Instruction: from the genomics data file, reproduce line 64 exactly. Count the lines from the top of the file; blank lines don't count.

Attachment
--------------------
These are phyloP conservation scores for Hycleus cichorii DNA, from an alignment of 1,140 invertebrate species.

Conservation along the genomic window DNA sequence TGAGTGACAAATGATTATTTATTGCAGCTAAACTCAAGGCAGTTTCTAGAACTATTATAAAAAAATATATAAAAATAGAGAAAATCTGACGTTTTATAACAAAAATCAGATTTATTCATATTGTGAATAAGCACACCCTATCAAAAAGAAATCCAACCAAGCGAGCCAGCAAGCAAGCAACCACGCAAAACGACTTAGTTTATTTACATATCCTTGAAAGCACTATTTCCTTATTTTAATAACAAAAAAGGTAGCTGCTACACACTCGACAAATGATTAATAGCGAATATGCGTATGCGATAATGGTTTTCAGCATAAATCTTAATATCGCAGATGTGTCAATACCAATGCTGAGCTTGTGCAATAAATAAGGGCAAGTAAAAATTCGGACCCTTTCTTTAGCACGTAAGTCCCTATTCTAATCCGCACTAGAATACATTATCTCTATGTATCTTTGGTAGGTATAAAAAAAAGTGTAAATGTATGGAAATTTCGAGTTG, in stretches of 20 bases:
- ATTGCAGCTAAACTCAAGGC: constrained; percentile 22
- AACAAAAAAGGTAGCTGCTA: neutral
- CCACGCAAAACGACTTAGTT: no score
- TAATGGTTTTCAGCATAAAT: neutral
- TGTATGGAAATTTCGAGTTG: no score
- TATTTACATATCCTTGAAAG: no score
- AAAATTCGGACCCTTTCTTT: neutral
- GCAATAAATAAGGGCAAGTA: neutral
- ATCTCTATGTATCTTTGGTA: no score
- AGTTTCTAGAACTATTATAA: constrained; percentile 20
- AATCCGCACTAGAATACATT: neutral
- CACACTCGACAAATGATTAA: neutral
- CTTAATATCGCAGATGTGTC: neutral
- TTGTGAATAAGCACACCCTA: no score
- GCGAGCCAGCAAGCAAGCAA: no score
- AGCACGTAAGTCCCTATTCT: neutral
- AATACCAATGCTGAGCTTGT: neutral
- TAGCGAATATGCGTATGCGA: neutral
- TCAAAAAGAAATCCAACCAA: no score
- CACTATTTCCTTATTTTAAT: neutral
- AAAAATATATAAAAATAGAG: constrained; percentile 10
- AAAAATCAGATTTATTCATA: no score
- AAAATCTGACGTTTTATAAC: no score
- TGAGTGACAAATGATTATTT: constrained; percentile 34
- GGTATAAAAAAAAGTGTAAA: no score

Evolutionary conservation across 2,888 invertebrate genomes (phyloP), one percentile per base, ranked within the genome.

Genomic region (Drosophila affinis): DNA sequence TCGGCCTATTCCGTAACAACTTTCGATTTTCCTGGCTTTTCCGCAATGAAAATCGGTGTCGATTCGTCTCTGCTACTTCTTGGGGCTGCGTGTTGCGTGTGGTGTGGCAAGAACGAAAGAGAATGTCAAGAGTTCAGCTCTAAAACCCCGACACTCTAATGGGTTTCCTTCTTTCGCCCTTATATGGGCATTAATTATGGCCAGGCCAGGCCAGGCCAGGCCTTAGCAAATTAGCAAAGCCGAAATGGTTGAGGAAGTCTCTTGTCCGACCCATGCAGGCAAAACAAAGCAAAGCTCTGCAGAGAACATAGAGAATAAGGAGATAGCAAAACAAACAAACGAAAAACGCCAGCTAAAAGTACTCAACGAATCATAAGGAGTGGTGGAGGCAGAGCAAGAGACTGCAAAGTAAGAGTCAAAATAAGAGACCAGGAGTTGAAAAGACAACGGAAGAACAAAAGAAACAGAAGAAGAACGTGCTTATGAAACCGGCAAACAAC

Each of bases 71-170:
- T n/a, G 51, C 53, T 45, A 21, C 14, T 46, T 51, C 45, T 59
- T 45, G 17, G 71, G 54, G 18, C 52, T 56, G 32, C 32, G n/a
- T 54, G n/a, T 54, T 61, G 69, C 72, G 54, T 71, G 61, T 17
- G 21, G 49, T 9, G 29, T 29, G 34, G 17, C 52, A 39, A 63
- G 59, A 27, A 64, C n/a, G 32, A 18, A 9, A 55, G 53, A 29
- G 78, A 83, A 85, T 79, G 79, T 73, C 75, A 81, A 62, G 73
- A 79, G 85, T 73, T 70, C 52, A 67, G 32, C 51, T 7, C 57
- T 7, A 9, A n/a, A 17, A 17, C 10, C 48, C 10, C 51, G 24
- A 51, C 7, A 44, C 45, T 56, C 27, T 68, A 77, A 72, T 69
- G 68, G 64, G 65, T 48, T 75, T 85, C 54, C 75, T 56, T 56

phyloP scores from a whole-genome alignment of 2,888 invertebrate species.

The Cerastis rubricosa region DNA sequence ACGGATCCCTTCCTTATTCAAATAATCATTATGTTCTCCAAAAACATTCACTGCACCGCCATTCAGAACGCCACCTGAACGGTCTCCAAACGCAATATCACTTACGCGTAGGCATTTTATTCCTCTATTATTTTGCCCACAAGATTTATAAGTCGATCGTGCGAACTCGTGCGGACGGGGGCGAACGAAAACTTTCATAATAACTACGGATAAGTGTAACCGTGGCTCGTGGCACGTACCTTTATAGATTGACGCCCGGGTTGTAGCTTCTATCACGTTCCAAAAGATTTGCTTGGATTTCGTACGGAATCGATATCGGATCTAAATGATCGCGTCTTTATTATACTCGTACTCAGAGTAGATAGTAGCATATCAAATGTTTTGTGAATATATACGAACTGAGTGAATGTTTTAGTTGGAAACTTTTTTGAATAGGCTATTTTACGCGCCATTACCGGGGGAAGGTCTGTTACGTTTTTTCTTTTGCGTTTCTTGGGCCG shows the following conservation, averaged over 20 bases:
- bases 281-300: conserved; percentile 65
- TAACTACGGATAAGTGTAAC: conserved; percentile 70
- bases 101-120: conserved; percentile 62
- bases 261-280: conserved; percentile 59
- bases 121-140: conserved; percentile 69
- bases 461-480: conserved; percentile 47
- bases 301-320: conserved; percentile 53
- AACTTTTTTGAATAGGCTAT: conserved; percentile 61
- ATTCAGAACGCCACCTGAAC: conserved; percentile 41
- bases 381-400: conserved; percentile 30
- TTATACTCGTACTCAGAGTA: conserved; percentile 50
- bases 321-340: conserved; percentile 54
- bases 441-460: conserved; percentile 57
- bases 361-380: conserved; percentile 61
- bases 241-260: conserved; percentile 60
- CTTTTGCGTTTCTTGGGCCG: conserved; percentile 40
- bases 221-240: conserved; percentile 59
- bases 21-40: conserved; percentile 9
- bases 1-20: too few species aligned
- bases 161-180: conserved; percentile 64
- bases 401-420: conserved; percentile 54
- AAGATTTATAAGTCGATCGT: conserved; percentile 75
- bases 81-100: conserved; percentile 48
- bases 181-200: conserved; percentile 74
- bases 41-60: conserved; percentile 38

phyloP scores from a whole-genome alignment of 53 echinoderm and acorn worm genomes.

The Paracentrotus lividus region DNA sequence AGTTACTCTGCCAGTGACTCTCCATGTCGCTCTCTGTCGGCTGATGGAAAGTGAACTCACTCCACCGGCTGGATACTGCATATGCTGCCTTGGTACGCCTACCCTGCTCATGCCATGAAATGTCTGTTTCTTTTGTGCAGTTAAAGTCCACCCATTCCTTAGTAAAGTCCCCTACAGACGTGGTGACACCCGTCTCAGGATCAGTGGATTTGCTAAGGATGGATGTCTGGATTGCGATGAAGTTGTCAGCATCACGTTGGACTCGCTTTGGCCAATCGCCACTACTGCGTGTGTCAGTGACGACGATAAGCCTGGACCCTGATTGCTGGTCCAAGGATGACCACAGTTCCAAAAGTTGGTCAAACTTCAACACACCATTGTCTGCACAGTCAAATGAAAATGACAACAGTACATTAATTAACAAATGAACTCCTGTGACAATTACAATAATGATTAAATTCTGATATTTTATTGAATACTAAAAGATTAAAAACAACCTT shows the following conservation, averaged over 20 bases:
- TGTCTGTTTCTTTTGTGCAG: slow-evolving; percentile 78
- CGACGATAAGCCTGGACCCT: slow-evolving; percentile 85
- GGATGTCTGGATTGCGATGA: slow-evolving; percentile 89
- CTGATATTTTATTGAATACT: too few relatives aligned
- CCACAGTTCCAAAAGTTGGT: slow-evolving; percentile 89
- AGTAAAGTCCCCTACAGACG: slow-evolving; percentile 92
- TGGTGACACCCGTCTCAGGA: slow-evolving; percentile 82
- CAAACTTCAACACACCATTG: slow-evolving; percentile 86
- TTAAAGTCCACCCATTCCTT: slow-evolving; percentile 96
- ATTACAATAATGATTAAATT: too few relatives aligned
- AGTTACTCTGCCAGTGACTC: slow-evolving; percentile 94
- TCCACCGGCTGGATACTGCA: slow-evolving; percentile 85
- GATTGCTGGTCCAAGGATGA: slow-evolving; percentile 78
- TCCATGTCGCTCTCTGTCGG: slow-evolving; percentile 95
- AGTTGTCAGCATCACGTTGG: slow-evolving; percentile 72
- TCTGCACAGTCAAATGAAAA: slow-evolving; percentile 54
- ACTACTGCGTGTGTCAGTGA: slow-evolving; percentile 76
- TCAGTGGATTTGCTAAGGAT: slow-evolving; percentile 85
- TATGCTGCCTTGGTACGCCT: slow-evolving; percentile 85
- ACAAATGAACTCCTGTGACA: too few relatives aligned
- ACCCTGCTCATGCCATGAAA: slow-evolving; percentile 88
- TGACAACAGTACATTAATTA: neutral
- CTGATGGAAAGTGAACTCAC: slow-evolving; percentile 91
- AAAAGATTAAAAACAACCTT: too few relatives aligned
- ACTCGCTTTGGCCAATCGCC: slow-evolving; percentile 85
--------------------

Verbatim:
- AAGATTTATAAGTCGATCGT: conserved; percentile 75